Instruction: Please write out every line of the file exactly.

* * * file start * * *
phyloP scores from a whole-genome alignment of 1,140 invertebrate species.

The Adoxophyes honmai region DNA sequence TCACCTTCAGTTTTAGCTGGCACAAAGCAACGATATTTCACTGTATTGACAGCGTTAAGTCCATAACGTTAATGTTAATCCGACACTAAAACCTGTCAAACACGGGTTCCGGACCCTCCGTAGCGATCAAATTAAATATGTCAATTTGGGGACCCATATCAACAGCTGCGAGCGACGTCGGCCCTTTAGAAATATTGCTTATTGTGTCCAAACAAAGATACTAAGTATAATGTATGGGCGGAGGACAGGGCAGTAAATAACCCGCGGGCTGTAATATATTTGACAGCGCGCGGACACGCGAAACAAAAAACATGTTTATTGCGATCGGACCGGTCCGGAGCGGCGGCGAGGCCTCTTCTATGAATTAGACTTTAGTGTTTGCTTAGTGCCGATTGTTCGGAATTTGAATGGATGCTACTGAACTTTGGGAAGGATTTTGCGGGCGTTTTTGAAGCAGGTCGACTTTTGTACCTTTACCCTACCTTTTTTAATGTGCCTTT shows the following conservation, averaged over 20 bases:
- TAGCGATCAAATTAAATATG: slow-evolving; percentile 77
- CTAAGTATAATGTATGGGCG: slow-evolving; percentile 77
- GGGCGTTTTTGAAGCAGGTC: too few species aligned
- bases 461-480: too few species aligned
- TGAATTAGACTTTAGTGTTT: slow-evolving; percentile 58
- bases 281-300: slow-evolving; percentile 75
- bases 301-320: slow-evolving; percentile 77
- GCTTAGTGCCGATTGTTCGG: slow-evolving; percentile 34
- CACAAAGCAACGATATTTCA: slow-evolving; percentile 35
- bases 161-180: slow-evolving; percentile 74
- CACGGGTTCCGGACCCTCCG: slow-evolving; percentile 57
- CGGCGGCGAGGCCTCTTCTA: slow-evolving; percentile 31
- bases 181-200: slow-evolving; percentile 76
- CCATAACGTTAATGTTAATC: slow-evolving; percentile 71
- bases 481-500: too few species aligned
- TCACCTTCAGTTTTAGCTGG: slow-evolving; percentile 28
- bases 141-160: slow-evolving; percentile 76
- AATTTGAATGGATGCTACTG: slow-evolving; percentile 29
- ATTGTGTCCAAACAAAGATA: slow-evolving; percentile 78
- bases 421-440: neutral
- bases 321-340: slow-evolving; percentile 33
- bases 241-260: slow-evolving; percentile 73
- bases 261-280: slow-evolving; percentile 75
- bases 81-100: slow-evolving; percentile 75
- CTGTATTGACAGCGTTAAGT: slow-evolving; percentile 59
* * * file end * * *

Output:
phyloP scores from a whole-genome alignment of 1,140 invertebrate species.

The Adoxophyes honmai region DNA sequence TCACCTTCAGTTTTAGCTGGCACAAAGCAACGATATTTCACTGTATTGACAGCGTTAAGTCCATAACGTTAATGTTAATCCGACACTAAAACCTGTCAAACACGGGTTCCGGACCCTCCGTAGCGATCAAATTAAATATGTCAATTTGGGGACCCATATCAACAGCTGCGAGCGACGTCGGCCCTTTAGAAATATTGCTTATTGTGTCCAAACAAAGATACTAAGTATAATGTATGGGCGGAGGACAGGGCAGTAAATAACCCGCGGGCTGTAATATATTTGACAGCGCGCGGACACGCGAAACAAAAAACATGTTTATTGCGATCGGACCGGTCCGGAGCGGCGGCGAGGCCTCTTCTATGAATTAGACTTTAGTGTTTGCTTAGTGCCGATTGTTCGGAATTTGAATGGATGCTACTGAACTTTGGGAAGGATTTTGCGGGCGTTTTTGAAGCAGGTCGACTTTTGTACCTTTACCCTACCTTTTTTAATGTGCCTTT shows the following conservation, averaged over 20 bases:
- TAGCGATCAAATTAAATATG: slow-evolving; percentile 77
- CTAAGTATAATGTATGGGCG: slow-evolving; percentile 77
- GGGCGTTTTTGAAGCAGGTC: too few species aligned
- bases 461-480: too few species aligned
- TGAATTAGACTTTAGTGTTT: slow-evolving; percentile 58
- bases 281-300: slow-evolving; percentile 75
- bases 301-320: slow-evolving; percentile 77
- GCTTAGTGCCGATTGTTCGG: slow-evolving; percentile 34
- CACAAAGCAACGATATTTCA: slow-evolving; percentile 35
- bases 161-180: slow-evolving; percentile 74
- CACGGGTTCCGGACCCTCCG: slow-evolving; percentile 57
- CGGCGGCGAGGCCTCTTCTA: slow-evolving; percentile 31
- bases 181-200: slow-evolving; percentile 76
- CCATAACGTTAATGTTAATC: slow-evolving; percentile 71
- bases 481-500: too few species aligned
- TCACCTTCAGTTTTAGCTGG: slow-evolving; percentile 28
- bases 141-160: slow-evolving; percentile 76
- AATTTGAATGGATGCTACTG: slow-evolving; percentile 29
- ATTGTGTCCAAACAAAGATA: slow-evolving; percentile 78
- bases 421-440: neutral
- bases 321-340: slow-evolving; percentile 33
- bases 241-260: slow-evolving; percentile 73
- bases 261-280: slow-evolving; percentile 75
- bases 81-100: slow-evolving; percentile 75
- CTGTATTGACAGCGTTAAGT: slow-evolving; percentile 59